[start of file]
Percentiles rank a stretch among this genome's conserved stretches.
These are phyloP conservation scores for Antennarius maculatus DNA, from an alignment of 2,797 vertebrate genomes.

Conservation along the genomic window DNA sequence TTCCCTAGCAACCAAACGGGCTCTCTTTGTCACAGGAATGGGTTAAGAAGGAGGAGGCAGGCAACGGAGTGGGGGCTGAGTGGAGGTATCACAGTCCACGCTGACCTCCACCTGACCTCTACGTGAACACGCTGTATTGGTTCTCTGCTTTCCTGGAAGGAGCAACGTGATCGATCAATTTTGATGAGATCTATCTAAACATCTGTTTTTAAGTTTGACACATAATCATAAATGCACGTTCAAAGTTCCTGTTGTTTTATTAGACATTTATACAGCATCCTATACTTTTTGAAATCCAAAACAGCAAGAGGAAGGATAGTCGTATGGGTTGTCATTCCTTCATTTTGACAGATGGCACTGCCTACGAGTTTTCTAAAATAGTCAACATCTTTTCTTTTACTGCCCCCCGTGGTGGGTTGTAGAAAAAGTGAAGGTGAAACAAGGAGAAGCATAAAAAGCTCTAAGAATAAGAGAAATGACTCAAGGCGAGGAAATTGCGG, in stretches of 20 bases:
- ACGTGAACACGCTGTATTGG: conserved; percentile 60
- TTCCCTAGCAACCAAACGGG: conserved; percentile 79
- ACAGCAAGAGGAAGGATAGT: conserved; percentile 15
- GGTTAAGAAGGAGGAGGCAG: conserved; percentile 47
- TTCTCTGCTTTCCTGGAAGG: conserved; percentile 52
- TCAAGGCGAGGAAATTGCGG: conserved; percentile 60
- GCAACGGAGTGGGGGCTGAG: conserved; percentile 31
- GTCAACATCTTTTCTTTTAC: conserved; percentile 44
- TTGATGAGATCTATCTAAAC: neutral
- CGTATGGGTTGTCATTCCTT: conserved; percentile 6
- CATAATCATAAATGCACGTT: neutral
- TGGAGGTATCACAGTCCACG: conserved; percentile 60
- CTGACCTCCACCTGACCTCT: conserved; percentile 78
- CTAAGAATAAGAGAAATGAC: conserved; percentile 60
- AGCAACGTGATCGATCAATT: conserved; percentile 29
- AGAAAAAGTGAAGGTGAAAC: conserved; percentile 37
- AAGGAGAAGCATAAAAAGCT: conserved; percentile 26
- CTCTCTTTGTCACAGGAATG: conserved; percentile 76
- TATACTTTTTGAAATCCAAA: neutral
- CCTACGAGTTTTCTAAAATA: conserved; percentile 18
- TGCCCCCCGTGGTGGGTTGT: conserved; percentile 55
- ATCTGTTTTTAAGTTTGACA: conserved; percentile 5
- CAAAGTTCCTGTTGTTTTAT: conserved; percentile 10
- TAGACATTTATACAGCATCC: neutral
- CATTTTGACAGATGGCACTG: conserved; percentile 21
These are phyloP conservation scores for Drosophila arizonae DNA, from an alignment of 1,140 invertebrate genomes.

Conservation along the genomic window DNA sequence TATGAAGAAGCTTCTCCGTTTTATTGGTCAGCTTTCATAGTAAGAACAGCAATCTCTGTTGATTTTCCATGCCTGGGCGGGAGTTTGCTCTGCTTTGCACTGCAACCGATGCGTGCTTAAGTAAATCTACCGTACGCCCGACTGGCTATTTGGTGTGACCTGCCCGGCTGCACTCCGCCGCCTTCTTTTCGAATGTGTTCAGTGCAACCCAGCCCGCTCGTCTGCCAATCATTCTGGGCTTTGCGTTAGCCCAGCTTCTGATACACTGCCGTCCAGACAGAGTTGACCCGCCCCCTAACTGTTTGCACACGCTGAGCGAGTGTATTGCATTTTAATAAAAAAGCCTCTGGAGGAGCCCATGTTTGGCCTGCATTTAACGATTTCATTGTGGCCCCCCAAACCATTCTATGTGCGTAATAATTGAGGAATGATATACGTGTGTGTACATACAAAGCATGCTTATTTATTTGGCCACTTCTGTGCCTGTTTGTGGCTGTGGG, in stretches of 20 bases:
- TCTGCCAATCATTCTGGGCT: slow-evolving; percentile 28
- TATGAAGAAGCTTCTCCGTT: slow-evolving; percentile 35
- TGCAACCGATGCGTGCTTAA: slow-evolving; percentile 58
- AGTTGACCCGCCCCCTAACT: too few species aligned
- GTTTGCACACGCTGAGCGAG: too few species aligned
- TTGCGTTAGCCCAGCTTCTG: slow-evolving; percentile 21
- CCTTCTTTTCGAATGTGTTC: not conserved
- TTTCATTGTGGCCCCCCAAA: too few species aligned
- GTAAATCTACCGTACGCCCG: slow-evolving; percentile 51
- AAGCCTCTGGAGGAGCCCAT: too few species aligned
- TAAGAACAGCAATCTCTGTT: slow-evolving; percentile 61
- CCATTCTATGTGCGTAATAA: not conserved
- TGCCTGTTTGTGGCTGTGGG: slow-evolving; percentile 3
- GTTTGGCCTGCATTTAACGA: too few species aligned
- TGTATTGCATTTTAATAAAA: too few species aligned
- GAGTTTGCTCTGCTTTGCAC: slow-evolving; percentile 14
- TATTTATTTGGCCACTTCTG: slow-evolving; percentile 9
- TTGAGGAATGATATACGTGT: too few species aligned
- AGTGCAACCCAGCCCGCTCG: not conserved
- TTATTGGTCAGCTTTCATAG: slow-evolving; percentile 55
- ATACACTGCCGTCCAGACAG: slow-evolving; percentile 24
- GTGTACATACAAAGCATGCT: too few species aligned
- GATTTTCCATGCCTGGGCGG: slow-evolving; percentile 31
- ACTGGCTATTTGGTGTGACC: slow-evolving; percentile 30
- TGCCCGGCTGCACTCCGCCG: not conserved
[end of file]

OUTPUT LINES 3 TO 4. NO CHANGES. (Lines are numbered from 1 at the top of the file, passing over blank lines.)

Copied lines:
Conservation along the genomic window DNA sequence TTCCCTAGCAACCAAACGGGCTCTCTTTGTCACAGGAATGGGTTAAGAAGGAGGAGGCAGGCAACGGAGTGGGGGCTGAGTGGAGGTATCACAGTCCACGCTGACCTCCACCTGACCTCTACGTGAACACGCTGTATTGGTTCTCTGCTTTCCTGGAAGGAGCAACGTGATCGATCAATTTTGATGAGATCTATCTAAACATCTGTTTTTAAGTTTGACACATAATCATAAATGCACGTTCAAAGTTCCTGTTGTTTTATTAGACATTTATACAGCATCCTATACTTTTTGAAATCCAAAACAGCAAGAGGAAGGATAGTCGTATGGGTTGTCATTCCTTCATTTTGACAGATGGCACTGCCTACGAGTTTTCTAAAATAGTCAACATCTTTTCTTTTACTGCCCCCCGTGGTGGGTTGTAGAAAAAGTGAAGGTGAAACAAGGAGAAGCATAAAAAGCTCTAAGAATAAGAGAAATGACTCAAGGCGAGGAAATTGCGG, in stretches of 20 bases:
- ACGTGAACACGCTGTATTGG: conserved; percentile 60